There are few better pure storytellers than Eric Flint and David Freer. Individually they’re entertaining. Together, the result is splendid. “All the Plagues of Hell,” by Eric Flint and David Freer is the latest novel in the Heirs of Alexandria fantasy series. Set in the middle of the 15th century, it’s alternate history. In this world magic works.

This book centers on Count Kazimierz Mindaug, a long-standing series villain. A Lithuanian nobleman, he fled Lithuania after a failed attempt to kill its leader, Duke Jagiellon (possessed by the demon Chernobog). Mindaug took shelter in Hungary serving the evil King Emeric of Hungary and Countess Elizabeth Barthody. Both were killed earlier in the series. Mindaug escaped, but their destruction left Mindaug with no protector against Chernobog, vengefully pursuing Mindaug.

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I got an idea for a sci-fi novel the other day. But it relies on wormholes and I am not the astrophysics junky, nor sci-fi aficionado, that some of you are. So perhaps you can answer a couple questions. Bear in mind, because this regards a fictional setting, I am more concerned with believability than […]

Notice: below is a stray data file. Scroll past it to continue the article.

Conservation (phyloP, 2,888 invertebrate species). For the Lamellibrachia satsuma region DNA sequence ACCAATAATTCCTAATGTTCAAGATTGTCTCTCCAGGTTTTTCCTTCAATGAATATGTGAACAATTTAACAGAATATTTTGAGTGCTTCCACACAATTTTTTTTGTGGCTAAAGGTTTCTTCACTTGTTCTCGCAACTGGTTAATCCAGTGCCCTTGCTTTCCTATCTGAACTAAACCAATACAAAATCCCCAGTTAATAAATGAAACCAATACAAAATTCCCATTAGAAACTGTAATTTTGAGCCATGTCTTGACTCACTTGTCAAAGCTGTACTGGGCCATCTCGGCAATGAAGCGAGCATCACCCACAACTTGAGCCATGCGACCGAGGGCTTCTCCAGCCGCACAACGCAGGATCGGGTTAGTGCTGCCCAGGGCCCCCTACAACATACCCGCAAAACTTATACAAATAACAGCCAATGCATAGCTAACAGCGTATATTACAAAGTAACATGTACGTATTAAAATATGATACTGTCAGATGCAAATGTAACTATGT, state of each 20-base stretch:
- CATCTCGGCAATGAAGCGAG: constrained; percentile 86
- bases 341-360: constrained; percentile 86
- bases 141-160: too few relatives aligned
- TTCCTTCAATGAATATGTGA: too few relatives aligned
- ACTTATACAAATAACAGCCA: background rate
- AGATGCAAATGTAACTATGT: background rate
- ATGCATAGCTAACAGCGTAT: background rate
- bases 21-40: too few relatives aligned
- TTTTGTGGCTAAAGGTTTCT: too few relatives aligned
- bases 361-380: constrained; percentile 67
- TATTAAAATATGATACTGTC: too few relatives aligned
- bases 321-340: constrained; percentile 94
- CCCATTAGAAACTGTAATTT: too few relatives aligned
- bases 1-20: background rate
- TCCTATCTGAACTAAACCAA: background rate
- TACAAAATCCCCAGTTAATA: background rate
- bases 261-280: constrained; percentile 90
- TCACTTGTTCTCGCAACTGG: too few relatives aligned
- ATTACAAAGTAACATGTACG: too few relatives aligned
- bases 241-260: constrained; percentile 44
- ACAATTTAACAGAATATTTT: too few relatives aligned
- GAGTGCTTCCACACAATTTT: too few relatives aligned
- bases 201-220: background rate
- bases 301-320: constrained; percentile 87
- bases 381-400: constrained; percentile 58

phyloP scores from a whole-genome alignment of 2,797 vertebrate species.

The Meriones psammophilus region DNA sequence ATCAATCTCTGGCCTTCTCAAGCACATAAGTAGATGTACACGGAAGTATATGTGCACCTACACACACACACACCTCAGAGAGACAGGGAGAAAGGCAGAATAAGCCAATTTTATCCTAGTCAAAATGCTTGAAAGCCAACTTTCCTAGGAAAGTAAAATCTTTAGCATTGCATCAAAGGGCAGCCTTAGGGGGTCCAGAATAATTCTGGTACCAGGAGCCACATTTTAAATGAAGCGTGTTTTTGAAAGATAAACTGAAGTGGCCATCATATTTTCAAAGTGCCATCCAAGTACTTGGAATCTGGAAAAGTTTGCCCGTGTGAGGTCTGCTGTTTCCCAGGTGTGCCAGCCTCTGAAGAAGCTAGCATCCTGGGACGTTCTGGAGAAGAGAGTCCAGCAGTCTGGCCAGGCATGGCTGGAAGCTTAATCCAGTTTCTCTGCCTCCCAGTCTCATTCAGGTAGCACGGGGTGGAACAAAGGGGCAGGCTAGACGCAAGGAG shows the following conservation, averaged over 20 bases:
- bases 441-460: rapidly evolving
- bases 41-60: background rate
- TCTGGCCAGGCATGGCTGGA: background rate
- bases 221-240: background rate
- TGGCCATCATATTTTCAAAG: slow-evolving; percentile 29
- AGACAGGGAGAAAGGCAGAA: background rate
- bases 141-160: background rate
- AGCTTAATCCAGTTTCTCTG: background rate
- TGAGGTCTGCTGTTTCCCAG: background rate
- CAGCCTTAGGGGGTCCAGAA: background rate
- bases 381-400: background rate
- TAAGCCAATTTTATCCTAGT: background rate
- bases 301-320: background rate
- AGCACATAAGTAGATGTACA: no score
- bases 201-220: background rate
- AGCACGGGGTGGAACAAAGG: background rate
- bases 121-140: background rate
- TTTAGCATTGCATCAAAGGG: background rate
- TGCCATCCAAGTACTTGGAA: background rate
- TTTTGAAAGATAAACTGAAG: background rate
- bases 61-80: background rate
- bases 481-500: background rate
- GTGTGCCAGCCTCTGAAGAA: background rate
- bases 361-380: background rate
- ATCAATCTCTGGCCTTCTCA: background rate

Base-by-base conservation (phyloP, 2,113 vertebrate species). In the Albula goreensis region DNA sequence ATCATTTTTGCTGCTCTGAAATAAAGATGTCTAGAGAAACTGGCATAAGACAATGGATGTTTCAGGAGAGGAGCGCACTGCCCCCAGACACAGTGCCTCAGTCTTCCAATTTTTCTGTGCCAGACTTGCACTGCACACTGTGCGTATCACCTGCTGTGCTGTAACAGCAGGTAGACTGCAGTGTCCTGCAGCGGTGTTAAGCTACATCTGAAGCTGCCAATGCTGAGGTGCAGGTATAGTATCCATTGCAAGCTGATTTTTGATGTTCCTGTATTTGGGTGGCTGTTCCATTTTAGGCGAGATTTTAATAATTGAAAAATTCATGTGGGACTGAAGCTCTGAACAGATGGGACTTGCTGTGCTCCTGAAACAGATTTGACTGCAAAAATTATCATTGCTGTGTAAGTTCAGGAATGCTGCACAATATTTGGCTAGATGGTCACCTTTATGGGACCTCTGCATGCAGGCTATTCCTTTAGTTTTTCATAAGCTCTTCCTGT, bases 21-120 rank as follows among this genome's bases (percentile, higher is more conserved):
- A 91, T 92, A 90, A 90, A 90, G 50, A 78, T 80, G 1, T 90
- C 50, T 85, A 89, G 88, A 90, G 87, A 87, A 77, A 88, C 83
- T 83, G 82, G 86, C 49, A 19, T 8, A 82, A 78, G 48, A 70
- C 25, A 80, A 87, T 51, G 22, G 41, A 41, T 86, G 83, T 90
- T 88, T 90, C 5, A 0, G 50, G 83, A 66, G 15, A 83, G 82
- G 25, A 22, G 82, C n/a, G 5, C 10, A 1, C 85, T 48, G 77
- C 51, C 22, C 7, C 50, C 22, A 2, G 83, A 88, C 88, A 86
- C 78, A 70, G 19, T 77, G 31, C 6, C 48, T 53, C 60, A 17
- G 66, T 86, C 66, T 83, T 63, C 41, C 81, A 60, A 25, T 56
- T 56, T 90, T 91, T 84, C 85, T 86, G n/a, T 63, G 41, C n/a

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Recommended by Ricochet Members Created with Sketch. Quote of the Day: Texans

 

“A whole lot. And a whole lot more [expletive] human battleships,” he says. “And every single one of ’em is crewed by the angriest, most [expletive] off, most fanatical, most vicious humans you’ll ever run into. They call themselves Texans.” Tnk’rkr The Wise, as written by Oshay